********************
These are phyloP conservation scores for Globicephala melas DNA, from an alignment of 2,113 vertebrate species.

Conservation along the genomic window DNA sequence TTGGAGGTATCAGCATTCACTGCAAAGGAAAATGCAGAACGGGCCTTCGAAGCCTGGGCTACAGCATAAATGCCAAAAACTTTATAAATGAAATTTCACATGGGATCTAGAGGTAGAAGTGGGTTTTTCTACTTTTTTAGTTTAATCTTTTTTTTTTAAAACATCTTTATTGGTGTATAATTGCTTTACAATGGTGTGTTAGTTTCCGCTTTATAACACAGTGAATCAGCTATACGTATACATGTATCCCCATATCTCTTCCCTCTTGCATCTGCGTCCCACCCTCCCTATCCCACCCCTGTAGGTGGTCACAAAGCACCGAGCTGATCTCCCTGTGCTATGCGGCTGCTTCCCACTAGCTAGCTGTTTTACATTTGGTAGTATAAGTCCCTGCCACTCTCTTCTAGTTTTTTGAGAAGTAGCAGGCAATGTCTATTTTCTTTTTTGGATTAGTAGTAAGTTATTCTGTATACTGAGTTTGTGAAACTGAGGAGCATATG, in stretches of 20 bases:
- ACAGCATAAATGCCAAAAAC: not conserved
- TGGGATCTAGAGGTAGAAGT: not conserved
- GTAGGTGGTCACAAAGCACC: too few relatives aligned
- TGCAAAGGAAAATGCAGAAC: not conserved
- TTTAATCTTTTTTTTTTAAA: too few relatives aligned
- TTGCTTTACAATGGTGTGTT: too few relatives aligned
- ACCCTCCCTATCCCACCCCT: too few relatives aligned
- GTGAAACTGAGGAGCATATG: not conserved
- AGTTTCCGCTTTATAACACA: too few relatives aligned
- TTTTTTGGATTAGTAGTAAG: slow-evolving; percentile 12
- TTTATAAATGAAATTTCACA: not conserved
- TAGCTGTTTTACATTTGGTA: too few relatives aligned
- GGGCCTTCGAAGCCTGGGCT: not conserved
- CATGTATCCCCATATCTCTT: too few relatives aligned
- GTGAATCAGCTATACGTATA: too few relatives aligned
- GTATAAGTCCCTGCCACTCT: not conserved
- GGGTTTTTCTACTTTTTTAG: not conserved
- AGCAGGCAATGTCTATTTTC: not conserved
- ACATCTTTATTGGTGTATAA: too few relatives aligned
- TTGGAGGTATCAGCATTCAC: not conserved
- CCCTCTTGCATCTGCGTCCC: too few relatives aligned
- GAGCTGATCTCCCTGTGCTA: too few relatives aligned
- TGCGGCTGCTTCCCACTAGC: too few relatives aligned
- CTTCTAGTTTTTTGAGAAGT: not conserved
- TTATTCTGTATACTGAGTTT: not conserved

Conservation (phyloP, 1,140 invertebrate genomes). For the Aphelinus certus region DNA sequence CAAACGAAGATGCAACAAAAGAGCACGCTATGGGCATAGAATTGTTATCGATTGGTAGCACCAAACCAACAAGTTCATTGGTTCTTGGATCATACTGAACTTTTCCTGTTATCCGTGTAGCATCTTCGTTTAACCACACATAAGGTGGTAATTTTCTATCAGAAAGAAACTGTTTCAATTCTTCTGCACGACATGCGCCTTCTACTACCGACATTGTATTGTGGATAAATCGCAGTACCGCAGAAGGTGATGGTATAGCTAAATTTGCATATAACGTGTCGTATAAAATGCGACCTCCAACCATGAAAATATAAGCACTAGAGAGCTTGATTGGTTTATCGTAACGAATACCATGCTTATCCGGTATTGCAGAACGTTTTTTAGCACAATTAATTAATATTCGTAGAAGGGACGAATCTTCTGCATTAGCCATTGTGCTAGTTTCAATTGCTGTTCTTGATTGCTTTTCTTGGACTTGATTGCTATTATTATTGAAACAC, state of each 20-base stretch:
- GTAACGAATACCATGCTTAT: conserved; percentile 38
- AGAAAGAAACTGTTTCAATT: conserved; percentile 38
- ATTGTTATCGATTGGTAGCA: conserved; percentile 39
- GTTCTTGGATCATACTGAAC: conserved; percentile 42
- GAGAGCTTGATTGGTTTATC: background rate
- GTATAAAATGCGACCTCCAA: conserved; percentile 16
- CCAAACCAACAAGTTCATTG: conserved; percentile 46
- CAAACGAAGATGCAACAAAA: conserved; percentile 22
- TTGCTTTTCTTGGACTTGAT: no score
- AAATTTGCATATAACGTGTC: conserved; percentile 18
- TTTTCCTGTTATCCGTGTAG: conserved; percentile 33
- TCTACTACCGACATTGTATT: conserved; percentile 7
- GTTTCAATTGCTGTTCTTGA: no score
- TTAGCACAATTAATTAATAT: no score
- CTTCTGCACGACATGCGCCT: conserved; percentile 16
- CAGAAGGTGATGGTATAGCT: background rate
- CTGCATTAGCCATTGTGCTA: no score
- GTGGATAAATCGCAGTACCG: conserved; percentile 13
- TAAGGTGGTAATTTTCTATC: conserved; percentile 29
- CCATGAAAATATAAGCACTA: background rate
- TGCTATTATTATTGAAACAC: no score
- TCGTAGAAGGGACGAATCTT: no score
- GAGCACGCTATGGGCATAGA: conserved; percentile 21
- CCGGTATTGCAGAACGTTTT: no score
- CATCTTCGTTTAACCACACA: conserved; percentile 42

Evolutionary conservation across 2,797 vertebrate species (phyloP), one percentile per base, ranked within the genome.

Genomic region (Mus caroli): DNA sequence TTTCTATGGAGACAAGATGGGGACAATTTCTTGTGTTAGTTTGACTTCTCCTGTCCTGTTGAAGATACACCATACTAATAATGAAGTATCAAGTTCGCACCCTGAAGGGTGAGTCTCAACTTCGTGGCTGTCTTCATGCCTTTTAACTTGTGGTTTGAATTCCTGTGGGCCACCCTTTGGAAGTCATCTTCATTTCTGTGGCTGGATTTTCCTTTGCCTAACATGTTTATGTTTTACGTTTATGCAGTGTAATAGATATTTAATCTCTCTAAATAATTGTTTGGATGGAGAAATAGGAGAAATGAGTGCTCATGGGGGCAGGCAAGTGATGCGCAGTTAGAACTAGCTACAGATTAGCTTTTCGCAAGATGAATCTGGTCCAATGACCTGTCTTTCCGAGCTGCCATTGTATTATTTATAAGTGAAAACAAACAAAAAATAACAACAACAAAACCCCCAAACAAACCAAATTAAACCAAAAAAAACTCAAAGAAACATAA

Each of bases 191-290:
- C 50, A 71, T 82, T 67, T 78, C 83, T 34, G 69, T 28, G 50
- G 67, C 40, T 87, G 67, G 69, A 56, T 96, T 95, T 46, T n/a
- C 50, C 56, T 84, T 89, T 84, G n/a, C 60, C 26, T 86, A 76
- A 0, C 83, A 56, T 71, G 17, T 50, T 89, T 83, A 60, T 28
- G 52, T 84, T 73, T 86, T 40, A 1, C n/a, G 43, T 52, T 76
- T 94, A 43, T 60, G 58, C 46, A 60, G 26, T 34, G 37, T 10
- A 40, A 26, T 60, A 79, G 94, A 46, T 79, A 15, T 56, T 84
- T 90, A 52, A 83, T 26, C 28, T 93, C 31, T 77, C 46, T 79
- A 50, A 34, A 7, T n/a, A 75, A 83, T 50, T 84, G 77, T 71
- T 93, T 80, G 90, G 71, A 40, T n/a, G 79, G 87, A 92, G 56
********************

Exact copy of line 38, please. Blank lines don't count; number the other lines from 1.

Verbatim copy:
- AAATTTGCATATAACGTGTC: conserved; percentile 18